Ah, I had a lack of context.
I thought it might be something like that. It is suggesting O. regalis if I “include suggestions not seen nearby.”
This isn’t a big problem for me, and I don’t really need to pursue it. I’ll just input O. spectabilis manually for the time being. Thanks for looking into it.
Is anyone else noting the suggestions of Anseriformes being really bad now? They were reliable before but right now the CV is having trouble recognizing Mallard and Canada Goose.
Please include specific examples, it’s much easier to investigate a problem if we can try to replicate it on our end.
Mallards seem to be usually recognised at Mallard x American Black Duck hybrids, and Canada Geese as Canada Goose x Greylag Goose hybrids.
Yeah, I’m concerned about vision accuracy on avian hybrids & related species. It’s turning out to be a hard problem for the vision system. We don’t train on subspecies, and it may be that we shouldn’t train on any infraspecific taxa. I’m planning to do experiments next month to decide whether we should exclude avian hybrids in future models, or otherwise treat them differently.
The background is that previous versions of the model had far fewer avian hybrid photos to train on. We had a large growth in the number of avian hybrid identifications in the past year and for the first time, our (capped) training data had as many Mallard x American Black Duck photos as Mallard photos and American Black Duck photos. We didn’t exclude them from the training dataset because it wasn’t a known problem, but obviously I’m re-evaluating that now.
Is there any way certain taxa could be trained above the genus level? Many (most?) ciliates (to say nothing of other microbes) are not possible to identify to species with home equipment. Even genus can be quite challenging at times, sometimes impossible without complex staining techniques using chemicals not available to the amateur.
I don’t think that’s possible, since taxa above genus level have many genera under them, which might have completely different habitus. The AI still will suggest families and the like if it finds multiple genera that look similar to the observation.
Genus level is exactly the level I would like to see (this is the typical goal of microbial ID). But since I see no computer vision note on the genus pages, I assume they are not being trained at that level.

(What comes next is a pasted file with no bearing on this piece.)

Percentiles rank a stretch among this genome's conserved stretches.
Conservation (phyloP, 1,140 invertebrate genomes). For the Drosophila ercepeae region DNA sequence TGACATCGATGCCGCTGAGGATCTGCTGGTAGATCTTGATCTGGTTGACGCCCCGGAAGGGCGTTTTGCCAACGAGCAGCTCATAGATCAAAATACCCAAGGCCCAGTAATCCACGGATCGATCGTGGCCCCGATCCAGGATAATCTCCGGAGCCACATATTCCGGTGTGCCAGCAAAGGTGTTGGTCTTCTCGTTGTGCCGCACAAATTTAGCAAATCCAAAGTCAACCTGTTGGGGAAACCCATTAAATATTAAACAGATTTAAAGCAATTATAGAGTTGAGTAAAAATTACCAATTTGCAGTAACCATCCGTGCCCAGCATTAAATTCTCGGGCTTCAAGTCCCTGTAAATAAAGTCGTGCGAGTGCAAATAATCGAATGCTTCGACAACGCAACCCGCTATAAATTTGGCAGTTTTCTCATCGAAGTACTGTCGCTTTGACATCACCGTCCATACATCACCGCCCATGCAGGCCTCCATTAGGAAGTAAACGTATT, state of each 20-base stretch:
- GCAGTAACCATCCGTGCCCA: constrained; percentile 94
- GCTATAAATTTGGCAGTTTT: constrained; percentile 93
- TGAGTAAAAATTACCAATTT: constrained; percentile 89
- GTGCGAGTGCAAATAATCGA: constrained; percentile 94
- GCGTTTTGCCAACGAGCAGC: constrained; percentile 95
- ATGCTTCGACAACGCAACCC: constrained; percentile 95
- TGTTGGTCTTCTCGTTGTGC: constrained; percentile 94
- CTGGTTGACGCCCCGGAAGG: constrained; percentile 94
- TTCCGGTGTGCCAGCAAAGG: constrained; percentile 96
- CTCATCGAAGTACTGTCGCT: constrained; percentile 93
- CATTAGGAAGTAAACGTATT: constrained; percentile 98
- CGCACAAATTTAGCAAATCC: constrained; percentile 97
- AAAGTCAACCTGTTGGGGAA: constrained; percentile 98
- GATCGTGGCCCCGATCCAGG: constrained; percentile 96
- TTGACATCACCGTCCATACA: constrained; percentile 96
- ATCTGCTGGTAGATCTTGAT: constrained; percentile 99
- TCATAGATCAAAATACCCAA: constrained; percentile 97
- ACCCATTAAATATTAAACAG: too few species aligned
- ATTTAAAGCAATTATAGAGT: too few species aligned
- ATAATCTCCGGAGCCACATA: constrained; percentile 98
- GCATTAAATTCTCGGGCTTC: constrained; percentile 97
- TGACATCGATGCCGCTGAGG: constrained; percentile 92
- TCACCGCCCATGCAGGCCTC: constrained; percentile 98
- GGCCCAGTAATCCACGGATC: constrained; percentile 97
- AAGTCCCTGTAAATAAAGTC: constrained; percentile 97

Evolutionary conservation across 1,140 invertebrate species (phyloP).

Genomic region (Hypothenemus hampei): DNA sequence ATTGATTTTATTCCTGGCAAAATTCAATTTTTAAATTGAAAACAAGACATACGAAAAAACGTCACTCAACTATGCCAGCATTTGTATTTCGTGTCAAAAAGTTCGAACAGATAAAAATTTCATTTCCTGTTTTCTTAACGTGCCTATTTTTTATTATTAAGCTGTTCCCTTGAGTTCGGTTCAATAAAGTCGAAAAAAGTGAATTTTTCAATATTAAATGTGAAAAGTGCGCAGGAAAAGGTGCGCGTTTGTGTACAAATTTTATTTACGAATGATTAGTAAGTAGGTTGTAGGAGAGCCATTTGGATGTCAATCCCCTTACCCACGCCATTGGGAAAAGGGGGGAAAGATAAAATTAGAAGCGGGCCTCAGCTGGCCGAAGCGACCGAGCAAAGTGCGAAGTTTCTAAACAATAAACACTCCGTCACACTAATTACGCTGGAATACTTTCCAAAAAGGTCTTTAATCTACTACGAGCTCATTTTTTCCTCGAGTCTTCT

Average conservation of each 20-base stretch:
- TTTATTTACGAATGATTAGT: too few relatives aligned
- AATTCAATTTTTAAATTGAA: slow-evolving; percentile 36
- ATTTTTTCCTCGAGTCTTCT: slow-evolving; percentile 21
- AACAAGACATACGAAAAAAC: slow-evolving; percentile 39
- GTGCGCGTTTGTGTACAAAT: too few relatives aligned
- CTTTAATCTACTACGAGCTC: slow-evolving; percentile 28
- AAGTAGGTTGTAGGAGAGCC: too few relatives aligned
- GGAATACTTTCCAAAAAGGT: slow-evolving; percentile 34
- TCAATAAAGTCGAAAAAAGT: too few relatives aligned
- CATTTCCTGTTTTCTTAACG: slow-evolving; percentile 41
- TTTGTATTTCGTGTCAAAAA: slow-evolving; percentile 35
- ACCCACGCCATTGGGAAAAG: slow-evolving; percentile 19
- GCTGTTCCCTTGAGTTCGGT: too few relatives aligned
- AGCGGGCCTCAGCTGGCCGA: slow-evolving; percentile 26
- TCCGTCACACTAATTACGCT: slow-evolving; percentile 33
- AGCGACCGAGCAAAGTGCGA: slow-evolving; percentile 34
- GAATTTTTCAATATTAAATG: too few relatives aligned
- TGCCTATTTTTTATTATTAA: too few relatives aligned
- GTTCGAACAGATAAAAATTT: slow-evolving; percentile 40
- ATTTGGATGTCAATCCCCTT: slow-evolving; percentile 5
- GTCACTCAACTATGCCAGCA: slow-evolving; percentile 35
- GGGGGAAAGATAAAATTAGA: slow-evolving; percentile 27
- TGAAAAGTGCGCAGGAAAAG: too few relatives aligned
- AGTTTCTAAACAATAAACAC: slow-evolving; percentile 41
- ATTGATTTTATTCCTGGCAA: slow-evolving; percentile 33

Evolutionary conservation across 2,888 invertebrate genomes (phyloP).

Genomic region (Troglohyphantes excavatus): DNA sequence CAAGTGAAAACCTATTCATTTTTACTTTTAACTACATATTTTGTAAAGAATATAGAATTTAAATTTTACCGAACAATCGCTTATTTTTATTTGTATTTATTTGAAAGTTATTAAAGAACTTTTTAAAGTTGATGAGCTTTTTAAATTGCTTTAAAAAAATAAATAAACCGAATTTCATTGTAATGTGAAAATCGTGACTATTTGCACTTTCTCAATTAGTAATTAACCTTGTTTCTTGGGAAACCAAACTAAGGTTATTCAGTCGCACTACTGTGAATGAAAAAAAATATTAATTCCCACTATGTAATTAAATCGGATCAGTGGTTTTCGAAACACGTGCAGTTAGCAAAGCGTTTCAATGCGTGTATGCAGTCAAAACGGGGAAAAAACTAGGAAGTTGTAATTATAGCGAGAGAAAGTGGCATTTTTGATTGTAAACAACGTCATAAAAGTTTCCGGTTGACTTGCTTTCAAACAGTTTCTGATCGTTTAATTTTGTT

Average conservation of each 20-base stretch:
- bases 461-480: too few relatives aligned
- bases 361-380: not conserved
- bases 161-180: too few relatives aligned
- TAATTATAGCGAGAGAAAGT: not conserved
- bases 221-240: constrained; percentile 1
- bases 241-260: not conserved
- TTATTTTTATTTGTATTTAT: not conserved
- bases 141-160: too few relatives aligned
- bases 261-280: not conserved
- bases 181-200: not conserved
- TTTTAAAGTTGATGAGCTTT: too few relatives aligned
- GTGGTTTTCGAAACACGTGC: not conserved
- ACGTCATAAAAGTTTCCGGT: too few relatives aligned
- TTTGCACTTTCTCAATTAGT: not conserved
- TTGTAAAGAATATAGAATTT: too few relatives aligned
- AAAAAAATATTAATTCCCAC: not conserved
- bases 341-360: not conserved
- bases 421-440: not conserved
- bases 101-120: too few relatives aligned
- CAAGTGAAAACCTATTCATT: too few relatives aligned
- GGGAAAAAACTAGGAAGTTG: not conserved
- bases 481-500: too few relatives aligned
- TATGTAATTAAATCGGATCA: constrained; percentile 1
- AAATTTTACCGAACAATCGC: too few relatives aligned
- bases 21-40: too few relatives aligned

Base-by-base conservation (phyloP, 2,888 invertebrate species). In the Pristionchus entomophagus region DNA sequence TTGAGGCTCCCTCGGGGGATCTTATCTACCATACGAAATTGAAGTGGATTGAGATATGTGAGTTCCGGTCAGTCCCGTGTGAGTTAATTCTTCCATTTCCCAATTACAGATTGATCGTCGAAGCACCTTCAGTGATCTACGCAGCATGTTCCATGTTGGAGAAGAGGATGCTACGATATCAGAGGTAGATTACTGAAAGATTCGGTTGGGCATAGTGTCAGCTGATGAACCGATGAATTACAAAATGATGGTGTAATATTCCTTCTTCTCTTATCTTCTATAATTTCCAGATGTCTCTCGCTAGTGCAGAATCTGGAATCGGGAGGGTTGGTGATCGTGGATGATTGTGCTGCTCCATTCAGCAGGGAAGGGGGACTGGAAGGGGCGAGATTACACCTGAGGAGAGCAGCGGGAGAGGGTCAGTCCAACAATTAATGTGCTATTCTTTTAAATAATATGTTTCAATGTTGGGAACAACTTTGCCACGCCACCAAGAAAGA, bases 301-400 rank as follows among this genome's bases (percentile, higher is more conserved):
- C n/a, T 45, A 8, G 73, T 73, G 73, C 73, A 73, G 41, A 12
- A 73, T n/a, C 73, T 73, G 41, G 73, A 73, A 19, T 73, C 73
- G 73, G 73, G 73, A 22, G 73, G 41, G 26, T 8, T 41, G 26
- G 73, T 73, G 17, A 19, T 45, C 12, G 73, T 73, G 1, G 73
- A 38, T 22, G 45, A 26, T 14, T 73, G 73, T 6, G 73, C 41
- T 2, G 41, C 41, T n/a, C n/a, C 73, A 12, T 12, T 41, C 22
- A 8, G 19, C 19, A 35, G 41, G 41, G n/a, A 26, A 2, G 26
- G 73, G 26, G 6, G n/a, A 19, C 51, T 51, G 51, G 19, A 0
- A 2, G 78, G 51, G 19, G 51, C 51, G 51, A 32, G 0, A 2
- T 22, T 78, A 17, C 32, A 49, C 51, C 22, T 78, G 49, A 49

“We’ve also released a new feature for taxon pages on the website which allows you to see which taxa are included in the model. This badge only appears on species pages, not pages of genera, families, etc.”
That doesn’t address my question. So to put it clearly: can it be trained at the genus level? If so, how do we know?
yes it can. To quote Alex who runs it, “If enough photos are present at the genus level, but not enough photos for any of the descendent species, then the genus will be placed in the training set”
I posted the quote in my previous reply to explain why the tag symbol doesn’t show up on the genus pages
Fair enough, thanks!
As an aside: from my understanding, “research grade” observations are required for the training, which are very rare for microbial observations. This is for two reasons. 1) very few people are able to identify microbes with any degree of rigor and 2) as I already mentioned, few legitimate IDs are at the species level. I think I read that it’s possible to mark an observation in such a way as to remove the species level requirement from research grade, but this is such an unusual operation that we cannot expect it from most users. So, I suspect the machine suggestions for microbial life will unfortunately continue to be essentially useless. Such is life! Fortunately, it is not a big concern for me, only a “nice to have someday.”
Yes, you can check a box in the DQA that the community ID cannot be improved, and the observation will become research grade at the level of the community ID.
provided the ID is at below family
Yes, I think they were referring to genera anyway, though.
Hopefully once we figure out how to display it in a way that increases clarity without adding confusion, we’ll add a label to indicate when genus or family is in the model because none of its children are. We just haven’t quite worked that out yet.
In the meantime, if you have a question about a specific taxon or group of taxa, I can look it up for you.
Is there any way the CV could be trained on just feathers?
Probably, but it would probably need to learn how to sort the feathers in the categories, like tail, wing, contour, down, etc., to make it easier to identify.
I think the CV doesn’t take life stages of animals into account, so maybe it doesn’t necessarily need to know that? It would still be interesting to try it even if it couldn’t tell what type of feather it is.